Earning excellent safety ratings help electric vehicles move even more into the mainstream. The Tesla Model 3 sedan and Audi E-Tron sport-utility are the first full-electric vehicles to earn a Top Safety Pick+ rating.
- The Tesla Model 3 has a starting price of $38,990 for the Standard Range Plus model.
- The Model 3 has a driving range of between 240 to 310 miles.
- A range-topping Model 3 Performance model accelerates from 0-60 mph in 3.2 seconds.
- Next year, Tesla will introduce the Model Y, a SUV that’s based on the Model 3 sedan.
The 2019 Tesla Model 3 electric sedan has scored the highest possible safety rating by the Insurance Institute for Highway Safety (IIHS). To earn the Top Safety Pick+ rating, a vehicle has to register a score of “Good” in five physical crash tests, and “Good” or “Acceptable” in the passenger-side small overlap test. The tests include collisions to the front of the vehicle, along the sides, as well as a test to measure the strength of the roof structure during a potential rollover incident.
The Tesla Model 3 scored the highest marks in all of the IIHS crash tests. (Photo: YouTube, IIHS)
Of these crash tests, the most difficult to engineer for is considered to be the front driver and passenger-side small front overlap crash scenarios. These involve a vehicle traveling at 40 mph and hitting a rigid barrier with 25-percent of its front width. This test simulates what might happen if a car hits something like a tree, or a lamppost at high speed. Unlike more traditional frontal crash tests, where the car’s entire front end absorbs the impact, the partial-overlap tests place tremendous forces on a much smaller part of the vehicle’s crash structure. This can cause excessive deformation of the car’s structure, and potentially lead to a higher risk of injury for the front occupants.
The end result of the Model 3 post-crash-testing by the IIHS.( Photo: IIHS)
A vehicle that might pass a frontal crash test with flying colors could fail miserably when it comes to coping with crash forces placed on a narrower section of the structure. That wasn’t the case with the Tesla Model 3, however. The electric luxury sedan scored the highest rating of “Good” in every crash test conducted by the IIHS.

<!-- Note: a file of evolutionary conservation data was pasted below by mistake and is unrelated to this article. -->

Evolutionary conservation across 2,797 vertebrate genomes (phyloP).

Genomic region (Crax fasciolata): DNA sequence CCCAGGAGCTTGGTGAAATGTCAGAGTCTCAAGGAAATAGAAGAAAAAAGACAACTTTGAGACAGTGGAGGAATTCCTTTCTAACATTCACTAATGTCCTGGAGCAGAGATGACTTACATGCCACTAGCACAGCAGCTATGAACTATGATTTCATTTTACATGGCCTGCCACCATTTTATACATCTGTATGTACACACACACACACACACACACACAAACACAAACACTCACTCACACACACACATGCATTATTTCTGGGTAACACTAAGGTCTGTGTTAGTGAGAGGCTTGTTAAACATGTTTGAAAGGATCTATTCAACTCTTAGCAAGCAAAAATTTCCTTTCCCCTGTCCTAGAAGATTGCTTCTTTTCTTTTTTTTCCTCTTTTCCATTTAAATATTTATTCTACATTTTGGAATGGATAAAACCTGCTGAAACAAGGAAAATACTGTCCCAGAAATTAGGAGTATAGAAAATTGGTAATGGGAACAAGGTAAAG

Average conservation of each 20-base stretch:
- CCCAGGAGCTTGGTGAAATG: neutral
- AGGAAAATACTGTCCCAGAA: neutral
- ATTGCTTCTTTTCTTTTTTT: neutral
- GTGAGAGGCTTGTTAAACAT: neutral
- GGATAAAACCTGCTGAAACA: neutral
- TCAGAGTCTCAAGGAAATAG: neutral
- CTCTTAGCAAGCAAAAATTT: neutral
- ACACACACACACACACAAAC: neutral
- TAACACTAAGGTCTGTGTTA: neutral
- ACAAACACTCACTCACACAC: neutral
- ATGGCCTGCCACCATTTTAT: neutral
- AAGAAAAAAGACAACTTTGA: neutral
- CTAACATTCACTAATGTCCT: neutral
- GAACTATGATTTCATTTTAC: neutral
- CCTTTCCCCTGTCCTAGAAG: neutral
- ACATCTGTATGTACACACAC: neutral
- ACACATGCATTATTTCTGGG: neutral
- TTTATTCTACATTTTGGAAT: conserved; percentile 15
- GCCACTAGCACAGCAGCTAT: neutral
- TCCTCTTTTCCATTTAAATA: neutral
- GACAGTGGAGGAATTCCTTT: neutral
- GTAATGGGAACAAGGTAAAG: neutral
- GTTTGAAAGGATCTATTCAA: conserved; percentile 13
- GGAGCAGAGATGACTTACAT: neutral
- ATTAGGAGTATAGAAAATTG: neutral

For example, during the driver-side small overlap front test, the IIHS noted an “intrusion of 8 inches at the lower door-hinge pillar contributed to a moderate risk of injury to the driver’s lower leg, as indicated by measures taken from the dummy.” In its findings, the IIHS further added “no other injury risk was recorded, and the front and side airbags and the seat belt worked well to control the dummy’s movement during the crash.”
The Model 3 also earned a “Superior” rating for the effectiveness of its crash prevent systems, such as forward collision warning and automatic emergency braking, and top marks for its headlights.
The Model 3 is now the second full-electric vehicle to earn the highest safety score from the IIHS. The 2019 Audi E-Tron sport-utility also recently earned Top Safety Pick+ status. In fact, between the Tesla and Audi, the only point of difference came down to the ease of use of the two vehicles’ Latch child safety seat anchors. The E-Tron holds a slight advantage with its score of “Good,” versus the “Acceptable” rating given to the Latch anchor points in the Model 3.
The Chevrolet Bolt also performed well in IIHS testing. But its headlights received a rating of “Poor” for their excessive glare. (Photo: YouTube, IIHS)
Not far behind is the Chevrolet Bolt, a four-door electric hatchback that scored the second-highest safety rating of Top Safety Pick. According to the IIHS, the only thing that held this electric Chevy back from earning a higher score was the effectiveness of its headlights. These were given a rating of “Poor,” since the IIHS reported the car’s low beams provided excessive glare to oncoming traffic.
WHY THIS MATTERS
Strong safety ratings could help electric vehicles earn a spot on the shopping lists of more car buyers. The Tesla Model 3 and Audi E-Tron help prove that electric cars and SUVs are just as safe – it not more so – than many gas-powered rivals.